In the perpetual debate over which makes a better pet — dog or cat — cats have been taking a drubbing lately.
It’s a silly argument to begin with: Why must we deem one species superior? What possible good does that serve? And it’s mostly a waste of time. Converting a dyed-in-the-wool dog lover to a staunch cat lover is about as likely as getting someone to switch from Donald to Hillary.
Yet, conflict seems to be something we humans require, or at least enjoy. And the endless argument does provide fodder for bloggers. And, every now and then, something interesting comes up.
In the past year, scientific and semi-scientific studies comparing dogs and cats have come down more squarely on the side of dogs — enough so that you’ve got to wonder if some cat-hater is behind it all.
One such study was conducted as part of a new BBC2 documentary called “Cats v. Dogs: Which is Better” — a silly concept for a TV show, though we admit some of what they bring to light is thought provoking.
Dr. Paul Zak, a California neuroscientist, compared how much oxytocin dogs produce compared to cats, and he concluded that dogs love humans more than cats do. Five times as much to be exact.
It has been well documented that bonding, petting and having eye contact with your dog produces increased levels of the oxytocin, also known as the love hormone, in both dog and human.
“It’s one of the chemical measures of love in mammals,” Zak said. “Humans produce the hormone in our brains when we care about someone. For example, when we see our spouse or child the levels in our bloodstream typically rise by 40-60 percent.”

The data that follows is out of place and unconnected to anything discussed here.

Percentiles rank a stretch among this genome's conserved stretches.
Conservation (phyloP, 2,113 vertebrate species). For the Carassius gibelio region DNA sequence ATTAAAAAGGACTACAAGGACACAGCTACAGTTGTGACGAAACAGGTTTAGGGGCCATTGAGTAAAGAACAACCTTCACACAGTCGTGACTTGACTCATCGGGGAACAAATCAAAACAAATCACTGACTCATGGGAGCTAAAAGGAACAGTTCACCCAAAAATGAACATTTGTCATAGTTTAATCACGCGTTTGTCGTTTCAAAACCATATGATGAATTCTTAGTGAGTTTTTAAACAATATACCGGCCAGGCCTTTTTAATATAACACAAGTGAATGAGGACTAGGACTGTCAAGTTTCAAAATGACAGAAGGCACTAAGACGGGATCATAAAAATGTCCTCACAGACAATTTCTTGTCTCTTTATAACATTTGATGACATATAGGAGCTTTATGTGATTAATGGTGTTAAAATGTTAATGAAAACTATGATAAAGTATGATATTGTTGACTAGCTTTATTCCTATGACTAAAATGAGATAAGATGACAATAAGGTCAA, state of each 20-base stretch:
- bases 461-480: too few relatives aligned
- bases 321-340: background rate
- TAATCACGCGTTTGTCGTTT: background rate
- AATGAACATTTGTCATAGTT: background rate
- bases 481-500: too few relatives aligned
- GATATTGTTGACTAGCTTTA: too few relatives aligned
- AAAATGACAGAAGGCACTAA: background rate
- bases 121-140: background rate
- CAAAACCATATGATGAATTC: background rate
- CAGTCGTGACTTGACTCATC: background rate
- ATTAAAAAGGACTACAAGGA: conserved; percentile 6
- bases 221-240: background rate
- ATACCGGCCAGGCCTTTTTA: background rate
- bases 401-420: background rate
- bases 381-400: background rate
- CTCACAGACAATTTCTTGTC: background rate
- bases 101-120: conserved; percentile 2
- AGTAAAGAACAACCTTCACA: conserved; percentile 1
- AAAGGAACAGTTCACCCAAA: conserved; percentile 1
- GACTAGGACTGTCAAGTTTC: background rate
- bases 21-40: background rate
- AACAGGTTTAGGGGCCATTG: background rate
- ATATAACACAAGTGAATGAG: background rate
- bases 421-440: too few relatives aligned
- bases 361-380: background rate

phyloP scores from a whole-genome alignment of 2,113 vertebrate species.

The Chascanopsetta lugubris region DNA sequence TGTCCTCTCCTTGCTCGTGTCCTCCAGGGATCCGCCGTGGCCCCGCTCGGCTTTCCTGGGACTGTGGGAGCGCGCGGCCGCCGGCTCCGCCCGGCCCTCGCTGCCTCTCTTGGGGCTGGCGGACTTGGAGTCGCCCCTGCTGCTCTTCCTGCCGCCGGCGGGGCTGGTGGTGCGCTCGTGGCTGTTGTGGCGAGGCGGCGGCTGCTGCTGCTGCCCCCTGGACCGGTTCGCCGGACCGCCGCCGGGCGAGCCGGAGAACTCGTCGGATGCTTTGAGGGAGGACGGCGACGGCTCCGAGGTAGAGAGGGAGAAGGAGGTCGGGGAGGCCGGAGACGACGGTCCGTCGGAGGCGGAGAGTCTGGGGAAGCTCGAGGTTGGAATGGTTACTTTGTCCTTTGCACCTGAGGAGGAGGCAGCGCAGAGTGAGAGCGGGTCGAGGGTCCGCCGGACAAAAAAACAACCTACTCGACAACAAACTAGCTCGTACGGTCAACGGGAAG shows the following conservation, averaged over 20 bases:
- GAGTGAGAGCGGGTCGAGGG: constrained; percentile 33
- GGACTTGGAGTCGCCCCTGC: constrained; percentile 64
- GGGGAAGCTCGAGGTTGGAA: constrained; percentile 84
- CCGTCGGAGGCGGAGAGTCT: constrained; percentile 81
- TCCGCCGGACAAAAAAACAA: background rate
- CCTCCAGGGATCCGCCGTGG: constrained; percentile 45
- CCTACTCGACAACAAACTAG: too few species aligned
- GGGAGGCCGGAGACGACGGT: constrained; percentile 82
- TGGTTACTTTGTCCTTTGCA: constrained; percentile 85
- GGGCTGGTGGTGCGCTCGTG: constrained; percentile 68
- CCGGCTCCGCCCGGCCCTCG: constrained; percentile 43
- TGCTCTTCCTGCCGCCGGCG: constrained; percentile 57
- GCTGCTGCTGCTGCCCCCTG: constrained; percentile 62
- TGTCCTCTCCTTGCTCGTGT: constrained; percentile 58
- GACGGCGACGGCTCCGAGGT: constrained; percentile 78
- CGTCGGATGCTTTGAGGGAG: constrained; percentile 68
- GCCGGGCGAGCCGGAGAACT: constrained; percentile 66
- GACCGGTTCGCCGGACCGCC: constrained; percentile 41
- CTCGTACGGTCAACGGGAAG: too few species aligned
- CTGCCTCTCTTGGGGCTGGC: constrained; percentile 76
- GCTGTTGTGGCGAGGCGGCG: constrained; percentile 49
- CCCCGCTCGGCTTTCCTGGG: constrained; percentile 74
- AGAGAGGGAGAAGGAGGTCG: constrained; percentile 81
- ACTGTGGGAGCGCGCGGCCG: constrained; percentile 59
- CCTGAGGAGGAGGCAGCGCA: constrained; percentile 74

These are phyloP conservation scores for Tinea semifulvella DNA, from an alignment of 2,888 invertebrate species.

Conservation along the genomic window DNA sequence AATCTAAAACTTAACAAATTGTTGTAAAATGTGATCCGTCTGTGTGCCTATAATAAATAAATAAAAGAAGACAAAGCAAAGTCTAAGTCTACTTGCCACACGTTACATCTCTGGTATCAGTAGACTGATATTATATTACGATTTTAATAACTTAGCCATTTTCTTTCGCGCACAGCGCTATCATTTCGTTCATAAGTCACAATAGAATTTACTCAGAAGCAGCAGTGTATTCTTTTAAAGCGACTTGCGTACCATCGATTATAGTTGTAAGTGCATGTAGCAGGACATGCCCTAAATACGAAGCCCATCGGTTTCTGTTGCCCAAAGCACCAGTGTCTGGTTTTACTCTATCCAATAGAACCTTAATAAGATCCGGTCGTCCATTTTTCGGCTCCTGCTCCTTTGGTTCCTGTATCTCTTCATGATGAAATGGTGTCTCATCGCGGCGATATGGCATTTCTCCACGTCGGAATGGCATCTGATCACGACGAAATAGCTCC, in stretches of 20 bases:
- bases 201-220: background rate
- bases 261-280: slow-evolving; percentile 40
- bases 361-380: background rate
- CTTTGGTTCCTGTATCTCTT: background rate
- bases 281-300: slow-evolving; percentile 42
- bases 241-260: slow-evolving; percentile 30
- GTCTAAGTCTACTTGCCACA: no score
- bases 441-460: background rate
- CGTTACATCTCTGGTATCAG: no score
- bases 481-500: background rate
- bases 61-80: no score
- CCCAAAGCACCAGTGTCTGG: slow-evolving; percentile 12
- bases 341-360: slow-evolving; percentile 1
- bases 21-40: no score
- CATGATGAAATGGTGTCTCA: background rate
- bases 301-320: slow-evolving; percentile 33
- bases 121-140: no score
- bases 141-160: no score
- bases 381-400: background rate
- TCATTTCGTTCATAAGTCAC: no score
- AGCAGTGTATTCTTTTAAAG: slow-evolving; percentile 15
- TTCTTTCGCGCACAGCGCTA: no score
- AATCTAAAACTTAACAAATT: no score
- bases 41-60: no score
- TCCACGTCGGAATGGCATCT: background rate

The neuroscientist checked the oxytocin levels in both cats and dogs, taking saliva samples from 10 cats and 10 dogs on two occasions – 10 minutes before a playtime session with their owners and immediately after.
“I was really surprised to discover that dogs produced such high levels of oxytocin .. The dog level of 57.2 percent is a very powerful response. It shows these dogs really care about their owners,” he said.
Zak, also known as “Dr.Love,” believes upping our oxytocin (and hugging more) could change the world. He once took blood from an entire wedding party and a sampling of guests, to see how their oxytocin levels went up during the ceremony.
He also spent two years trying to get the Food and Drug Administration to approve his use of oxytocin inhalers on experimental subjects. (In the meantime, as reported in The Guardian, he used one on himself.)
Zak’s determination that canines love us more than felines do was just the latest bit of bad press for cats.
Another recent study, at Manhattanville College in New York, found canines provide humans with more benefits than cats.
The research suggested dog owners are more conscientious, less neurotic and more agreeable than cat owners. Dog owners scored higher in well-being than cat owners on all measures.
Last year, a study at the University of California, Berkeley, found, through web-based surveying, that cat owners were more anxious than cat owners.
If you still don’t believe cats have been getting some bad press, check out this headline on a story about a study of cats last year: “Study: Your cat might be trying to kill you.”
The story dealt with a study by researchers from the University of Edinburgh and the Bronx Zoo that compared the personality of the domestic cat with bigger, wilder members of the cat species.